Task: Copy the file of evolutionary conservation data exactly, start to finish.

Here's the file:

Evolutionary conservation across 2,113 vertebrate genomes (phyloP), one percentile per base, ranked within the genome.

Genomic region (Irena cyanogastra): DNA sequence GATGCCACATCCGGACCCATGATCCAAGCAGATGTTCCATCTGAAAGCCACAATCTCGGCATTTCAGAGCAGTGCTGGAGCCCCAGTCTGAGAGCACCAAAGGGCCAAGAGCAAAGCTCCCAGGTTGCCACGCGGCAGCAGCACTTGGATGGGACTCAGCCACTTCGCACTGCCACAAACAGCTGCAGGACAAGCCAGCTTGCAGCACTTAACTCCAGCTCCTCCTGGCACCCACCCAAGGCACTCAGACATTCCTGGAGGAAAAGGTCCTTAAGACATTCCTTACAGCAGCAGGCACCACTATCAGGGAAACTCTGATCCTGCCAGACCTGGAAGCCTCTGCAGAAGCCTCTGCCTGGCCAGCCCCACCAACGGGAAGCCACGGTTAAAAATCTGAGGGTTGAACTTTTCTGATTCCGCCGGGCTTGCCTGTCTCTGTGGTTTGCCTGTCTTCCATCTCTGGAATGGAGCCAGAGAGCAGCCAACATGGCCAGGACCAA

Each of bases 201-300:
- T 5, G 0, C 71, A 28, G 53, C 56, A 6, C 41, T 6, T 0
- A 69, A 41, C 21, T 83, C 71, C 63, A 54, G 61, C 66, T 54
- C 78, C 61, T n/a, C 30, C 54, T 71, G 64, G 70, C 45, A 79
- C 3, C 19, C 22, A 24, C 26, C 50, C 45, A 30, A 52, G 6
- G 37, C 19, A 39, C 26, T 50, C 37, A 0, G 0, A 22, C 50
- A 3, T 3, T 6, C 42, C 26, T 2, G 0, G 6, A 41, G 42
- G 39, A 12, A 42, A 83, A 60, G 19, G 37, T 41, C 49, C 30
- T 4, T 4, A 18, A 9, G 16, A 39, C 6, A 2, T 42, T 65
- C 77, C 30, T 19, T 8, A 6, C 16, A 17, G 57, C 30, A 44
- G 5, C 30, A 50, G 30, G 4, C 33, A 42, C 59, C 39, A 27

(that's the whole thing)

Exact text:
Evolutionary conservation across 2,113 vertebrate genomes (phyloP), one percentile per base, ranked within the genome.

Genomic region (Irena cyanogastra): DNA sequence GATGCCACATCCGGACCCATGATCCAAGCAGATGTTCCATCTGAAAGCCACAATCTCGGCATTTCAGAGCAGTGCTGGAGCCCCAGTCTGAGAGCACCAAAGGGCCAAGAGCAAAGCTCCCAGGTTGCCACGCGGCAGCAGCACTTGGATGGGACTCAGCCACTTCGCACTGCCACAAACAGCTGCAGGACAAGCCAGCTTGCAGCACTTAACTCCAGCTCCTCCTGGCACCCACCCAAGGCACTCAGACATTCCTGGAGGAAAAGGTCCTTAAGACATTCCTTACAGCAGCAGGCACCACTATCAGGGAAACTCTGATCCTGCCAGACCTGGAAGCCTCTGCAGAAGCCTCTGCCTGGCCAGCCCCACCAACGGGAAGCCACGGTTAAAAATCTGAGGGTTGAACTTTTCTGATTCCGCCGGGCTTGCCTGTCTCTGTGGTTTGCCTGTCTTCCATCTCTGGAATGGAGCCAGAGAGCAGCCAACATGGCCAGGACCAA

Each of bases 201-300:
- T 5, G 0, C 71, A 28, G 53, C 56, A 6, C 41, T 6, T 0
- A 69, A 41, C 21, T 83, C 71, C 63, A 54, G 61, C 66, T 54
- C 78, C 61, T n/a, C 30, C 54, T 71, G 64, G 70, C 45, A 79
- C 3, C 19, C 22, A 24, C 26, C 50, C 45, A 30, A 52, G 6
- G 37, C 19, A 39, C 26, T 50, C 37, A 0, G 0, A 22, C 50
- A 3, T 3, T 6, C 42, C 26, T 2, G 0, G 6, A 41, G 42
- G 39, A 12, A 42, A 83, A 60, G 19, G 37, T 41, C 49, C 30
- T 4, T 4, A 18, A 9, G 16, A 39, C 6, A 2, T 42, T 65
- C 77, C 30, T 19, T 8, A 6, C 16, A 17, G 57, C 30, A 44
- G 5, C 30, A 50, G 30, G 4, C 33, A 42, C 59, C 39, A 27